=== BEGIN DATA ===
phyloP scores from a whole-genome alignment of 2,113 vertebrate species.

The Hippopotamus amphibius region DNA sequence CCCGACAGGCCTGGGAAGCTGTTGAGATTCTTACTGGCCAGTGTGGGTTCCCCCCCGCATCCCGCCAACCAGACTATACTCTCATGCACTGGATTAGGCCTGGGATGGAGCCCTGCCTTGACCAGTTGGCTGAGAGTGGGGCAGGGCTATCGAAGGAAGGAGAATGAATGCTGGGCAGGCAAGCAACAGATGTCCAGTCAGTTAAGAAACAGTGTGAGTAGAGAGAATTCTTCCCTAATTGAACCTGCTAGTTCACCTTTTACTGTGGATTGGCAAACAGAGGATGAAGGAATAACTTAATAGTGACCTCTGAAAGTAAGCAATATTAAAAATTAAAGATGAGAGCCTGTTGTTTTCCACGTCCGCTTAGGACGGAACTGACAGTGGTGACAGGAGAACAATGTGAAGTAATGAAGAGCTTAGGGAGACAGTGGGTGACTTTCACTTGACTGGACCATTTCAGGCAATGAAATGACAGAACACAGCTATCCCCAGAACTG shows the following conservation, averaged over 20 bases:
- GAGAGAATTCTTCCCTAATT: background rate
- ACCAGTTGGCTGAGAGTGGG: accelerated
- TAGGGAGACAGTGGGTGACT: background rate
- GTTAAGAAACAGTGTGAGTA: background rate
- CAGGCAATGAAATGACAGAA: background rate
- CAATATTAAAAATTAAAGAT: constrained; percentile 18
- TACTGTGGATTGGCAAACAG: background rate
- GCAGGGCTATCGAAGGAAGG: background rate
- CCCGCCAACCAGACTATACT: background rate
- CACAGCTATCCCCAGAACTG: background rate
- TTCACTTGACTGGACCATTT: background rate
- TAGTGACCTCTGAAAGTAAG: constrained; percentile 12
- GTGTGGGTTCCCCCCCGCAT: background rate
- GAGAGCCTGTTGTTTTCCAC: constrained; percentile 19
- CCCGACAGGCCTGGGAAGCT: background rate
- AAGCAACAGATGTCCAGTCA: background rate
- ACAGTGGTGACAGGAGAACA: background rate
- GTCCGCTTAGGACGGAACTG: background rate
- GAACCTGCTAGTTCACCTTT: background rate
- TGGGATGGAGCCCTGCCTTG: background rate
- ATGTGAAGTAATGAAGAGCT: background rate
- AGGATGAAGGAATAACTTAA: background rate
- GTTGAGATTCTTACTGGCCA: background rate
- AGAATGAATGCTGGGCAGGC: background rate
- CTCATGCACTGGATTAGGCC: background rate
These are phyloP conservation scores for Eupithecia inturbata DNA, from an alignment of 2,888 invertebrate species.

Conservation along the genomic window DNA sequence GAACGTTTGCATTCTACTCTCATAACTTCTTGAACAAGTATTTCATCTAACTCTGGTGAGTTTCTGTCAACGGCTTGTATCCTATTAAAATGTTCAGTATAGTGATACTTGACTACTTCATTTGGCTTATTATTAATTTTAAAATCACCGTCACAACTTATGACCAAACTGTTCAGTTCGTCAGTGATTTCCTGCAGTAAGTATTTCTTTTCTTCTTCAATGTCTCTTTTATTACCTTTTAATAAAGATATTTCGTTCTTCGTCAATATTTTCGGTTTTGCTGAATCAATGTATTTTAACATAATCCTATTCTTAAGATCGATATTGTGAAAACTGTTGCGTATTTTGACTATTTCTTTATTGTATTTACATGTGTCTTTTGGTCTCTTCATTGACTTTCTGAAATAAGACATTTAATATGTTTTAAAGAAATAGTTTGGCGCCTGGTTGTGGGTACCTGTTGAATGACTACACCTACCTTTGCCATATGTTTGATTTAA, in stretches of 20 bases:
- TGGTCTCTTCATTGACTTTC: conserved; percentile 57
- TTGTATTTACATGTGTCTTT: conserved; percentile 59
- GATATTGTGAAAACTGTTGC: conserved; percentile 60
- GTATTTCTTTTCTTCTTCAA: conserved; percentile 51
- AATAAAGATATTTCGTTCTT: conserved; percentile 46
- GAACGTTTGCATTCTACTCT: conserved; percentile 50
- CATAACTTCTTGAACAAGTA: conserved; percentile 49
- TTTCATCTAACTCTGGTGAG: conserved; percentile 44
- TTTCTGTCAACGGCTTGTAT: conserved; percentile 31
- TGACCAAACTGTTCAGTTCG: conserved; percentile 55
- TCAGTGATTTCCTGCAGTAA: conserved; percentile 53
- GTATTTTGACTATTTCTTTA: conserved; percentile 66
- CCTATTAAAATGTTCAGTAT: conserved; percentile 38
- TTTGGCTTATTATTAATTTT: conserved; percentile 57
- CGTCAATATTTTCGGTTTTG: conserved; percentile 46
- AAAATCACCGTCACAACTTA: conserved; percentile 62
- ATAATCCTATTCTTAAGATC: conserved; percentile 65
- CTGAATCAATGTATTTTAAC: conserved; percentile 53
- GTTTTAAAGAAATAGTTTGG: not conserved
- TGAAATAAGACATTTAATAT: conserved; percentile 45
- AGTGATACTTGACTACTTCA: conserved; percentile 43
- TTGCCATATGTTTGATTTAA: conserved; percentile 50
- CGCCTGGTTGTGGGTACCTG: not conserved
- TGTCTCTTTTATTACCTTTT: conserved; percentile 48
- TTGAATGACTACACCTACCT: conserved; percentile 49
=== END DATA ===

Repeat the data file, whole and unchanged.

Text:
phyloP scores from a whole-genome alignment of 2,113 vertebrate species.

The Hippopotamus amphibius region DNA sequence CCCGACAGGCCTGGGAAGCTGTTGAGATTCTTACTGGCCAGTGTGGGTTCCCCCCCGCATCCCGCCAACCAGACTATACTCTCATGCACTGGATTAGGCCTGGGATGGAGCCCTGCCTTGACCAGTTGGCTGAGAGTGGGGCAGGGCTATCGAAGGAAGGAGAATGAATGCTGGGCAGGCAAGCAACAGATGTCCAGTCAGTTAAGAAACAGTGTGAGTAGAGAGAATTCTTCCCTAATTGAACCTGCTAGTTCACCTTTTACTGTGGATTGGCAAACAGAGGATGAAGGAATAACTTAATAGTGACCTCTGAAAGTAAGCAATATTAAAAATTAAAGATGAGAGCCTGTTGTTTTCCACGTCCGCTTAGGACGGAACTGACAGTGGTGACAGGAGAACAATGTGAAGTAATGAAGAGCTTAGGGAGACAGTGGGTGACTTTCACTTGACTGGACCATTTCAGGCAATGAAATGACAGAACACAGCTATCCCCAGAACTG shows the following conservation, averaged over 20 bases:
- GAGAGAATTCTTCCCTAATT: background rate
- ACCAGTTGGCTGAGAGTGGG: accelerated
- TAGGGAGACAGTGGGTGACT: background rate
- GTTAAGAAACAGTGTGAGTA: background rate
- CAGGCAATGAAATGACAGAA: background rate
- CAATATTAAAAATTAAAGAT: constrained; percentile 18
- TACTGTGGATTGGCAAACAG: background rate
- GCAGGGCTATCGAAGGAAGG: background rate
- CCCGCCAACCAGACTATACT: background rate
- CACAGCTATCCCCAGAACTG: background rate
- TTCACTTGACTGGACCATTT: background rate
- TAGTGACCTCTGAAAGTAAG: constrained; percentile 12
- GTGTGGGTTCCCCCCCGCAT: background rate
- GAGAGCCTGTTGTTTTCCAC: constrained; percentile 19
- CCCGACAGGCCTGGGAAGCT: background rate
- AAGCAACAGATGTCCAGTCA: background rate
- ACAGTGGTGACAGGAGAACA: background rate
- GTCCGCTTAGGACGGAACTG: background rate
- GAACCTGCTAGTTCACCTTT: background rate
- TGGGATGGAGCCCTGCCTTG: background rate
- ATGTGAAGTAATGAAGAGCT: background rate
- AGGATGAAGGAATAACTTAA: background rate
- GTTGAGATTCTTACTGGCCA: background rate
- AGAATGAATGCTGGGCAGGC: background rate
- CTCATGCACTGGATTAGGCC: background rate
These are phyloP conservation scores for Eupithecia inturbata DNA, from an alignment of 2,888 invertebrate species.

Conservation along the genomic window DNA sequence GAACGTTTGCATTCTACTCTCATAACTTCTTGAACAAGTATTTCATCTAACTCTGGTGAGTTTCTGTCAACGGCTTGTATCCTATTAAAATGTTCAGTATAGTGATACTTGACTACTTCATTTGGCTTATTATTAATTTTAAAATCACCGTCACAACTTATGACCAAACTGTTCAGTTCGTCAGTGATTTCCTGCAGTAAGTATTTCTTTTCTTCTTCAATGTCTCTTTTATTACCTTTTAATAAAGATATTTCGTTCTTCGTCAATATTTTCGGTTTTGCTGAATCAATGTATTTTAACATAATCCTATTCTTAAGATCGATATTGTGAAAACTGTTGCGTATTTTGACTATTTCTTTATTGTATTTACATGTGTCTTTTGGTCTCTTCATTGACTTTCTGAAATAAGACATTTAATATGTTTTAAAGAAATAGTTTGGCGCCTGGTTGTGGGTACCTGTTGAATGACTACACCTACCTTTGCCATATGTTTGATTTAA, in stretches of 20 bases:
- TGGTCTCTTCATTGACTTTC: conserved; percentile 57
- TTGTATTTACATGTGTCTTT: conserved; percentile 59
- GATATTGTGAAAACTGTTGC: conserved; percentile 60
- GTATTTCTTTTCTTCTTCAA: conserved; percentile 51
- AATAAAGATATTTCGTTCTT: conserved; percentile 46
- GAACGTTTGCATTCTACTCT: conserved; percentile 50
- CATAACTTCTTGAACAAGTA: conserved; percentile 49
- TTTCATCTAACTCTGGTGAG: conserved; percentile 44
- TTTCTGTCAACGGCTTGTAT: conserved; percentile 31
- TGACCAAACTGTTCAGTTCG: conserved; percentile 55
- TCAGTGATTTCCTGCAGTAA: conserved; percentile 53
- GTATTTTGACTATTTCTTTA: conserved; percentile 66
- CCTATTAAAATGTTCAGTAT: conserved; percentile 38
- TTTGGCTTATTATTAATTTT: conserved; percentile 57
- CGTCAATATTTTCGGTTTTG: conserved; percentile 46
- AAAATCACCGTCACAACTTA: conserved; percentile 62
- ATAATCCTATTCTTAAGATC: conserved; percentile 65
- CTGAATCAATGTATTTTAAC: conserved; percentile 53
- GTTTTAAAGAAATAGTTTGG: not conserved
- TGAAATAAGACATTTAATAT: conserved; percentile 45
- AGTGATACTTGACTACTTCA: conserved; percentile 43
- TTGCCATATGTTTGATTTAA: conserved; percentile 50
- CGCCTGGTTGTGGGTACCTG: not conserved
- TGTCTCTTTTATTACCTTTT: conserved; percentile 48
- TTGAATGACTACACCTACCT: conserved; percentile 49